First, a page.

Our Terms of Service and Privacy Policy have changed.

By continuing to use this site, you are agreeing to the new Privacy Policy and Terms of Service.

News > Companies
Wal-Mart tops forecasts
No. 1 retailer overcomes sluggish sales growth to post 14 percent rise in fourth-quarter earnings.
February 18, 2003: 4:53 PM EST

NEW YORK (CNN/Money) - Wal-Mart Stores Inc. reported Tuesday its fiscal fourth-quarter profits rose 14 percent to a record, topping Wall Street forecasts despite disappointing holiday sales.

The world's largest retailer said it earned $2.5 billion, or 57 cents a share, in the quarter ended Jan. 31, up from $2.2 billion, or 49 cents, a year earlier. Analysts surveyed by earnings tracker First Call had a consensus forecast of 56 cents.

Total sales rose 10.7 percent to $71.1 billion from $64.2 billion, missing First Call's forecast of $71.5 billion.

Sales at stores open at least a year, a closely watched measure known as same-store sales, gained 2.7 percent. The company previously said holiday same-store sales came in lower than its earlier forecasts of a 3 to 5 percent gain.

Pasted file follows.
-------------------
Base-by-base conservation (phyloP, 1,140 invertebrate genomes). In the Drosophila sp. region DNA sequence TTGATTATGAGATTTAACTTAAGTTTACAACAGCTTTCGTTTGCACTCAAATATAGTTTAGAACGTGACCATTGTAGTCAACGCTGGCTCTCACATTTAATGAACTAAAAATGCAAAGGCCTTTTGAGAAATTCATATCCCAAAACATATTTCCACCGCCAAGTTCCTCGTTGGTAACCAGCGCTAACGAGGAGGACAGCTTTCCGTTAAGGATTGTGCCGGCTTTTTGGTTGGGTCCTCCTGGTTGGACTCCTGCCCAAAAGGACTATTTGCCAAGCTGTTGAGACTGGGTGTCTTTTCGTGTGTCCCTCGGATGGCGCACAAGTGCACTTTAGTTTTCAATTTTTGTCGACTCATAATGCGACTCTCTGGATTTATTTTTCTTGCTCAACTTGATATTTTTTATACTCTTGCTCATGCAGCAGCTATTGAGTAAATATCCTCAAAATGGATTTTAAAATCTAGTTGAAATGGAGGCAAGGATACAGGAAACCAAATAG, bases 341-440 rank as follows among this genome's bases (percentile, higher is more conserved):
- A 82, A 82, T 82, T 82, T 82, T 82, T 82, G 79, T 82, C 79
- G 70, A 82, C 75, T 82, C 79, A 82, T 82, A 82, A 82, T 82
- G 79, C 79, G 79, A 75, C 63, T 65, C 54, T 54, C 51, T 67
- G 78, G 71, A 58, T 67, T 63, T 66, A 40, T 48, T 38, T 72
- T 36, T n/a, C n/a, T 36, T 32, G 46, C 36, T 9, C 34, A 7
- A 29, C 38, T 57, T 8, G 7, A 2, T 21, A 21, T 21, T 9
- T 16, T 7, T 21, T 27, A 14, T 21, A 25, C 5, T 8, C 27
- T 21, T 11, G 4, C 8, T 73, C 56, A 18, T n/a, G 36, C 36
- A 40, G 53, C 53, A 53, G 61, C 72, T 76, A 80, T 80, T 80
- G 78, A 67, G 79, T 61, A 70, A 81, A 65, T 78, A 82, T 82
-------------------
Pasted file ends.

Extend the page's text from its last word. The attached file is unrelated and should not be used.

Chief Financial Officer Tom Schoewe said the company should be able to earn between 40 and 42 cents a share in the first quarter, and $2.00 and $2.05 a share for the current fiscal year.

While that's at or slightly below the First Call consensus forecasts of 42 cents for the quarter and $2.05 for the year, the company said its guidance includes some charges not included in current forecasts, such as expensing stock options, which should lower EPS by 2 or 3 cents for the year, and a change in accounting for leases. Schoewe said excluding those charges, the company is comfortable it should be able to meet current forecasts.

Shares of Wal-Mart (WMT: Research, Estimates), a component of the Dow Jones industrial average, finished 7 cents lower at $49.08 on Tuesday after the report. That comes after a gain of $1.51 to $49.15 Friday, ahead of the three-day weekend in the United States for Presidents Day.  Top of page

  More on NEWS
Why it's harder to find a Christmas tree this year
Consumers who froze credit reports could hit hurdles with Obamacare
Coming soon to Saudi Arabia: AMC movie theaters
Tax plan could mean changes to your paycheck
Is the Roy Moore race a referendum on the media?
Stocks: 6 things to know before the bell

graphic graphic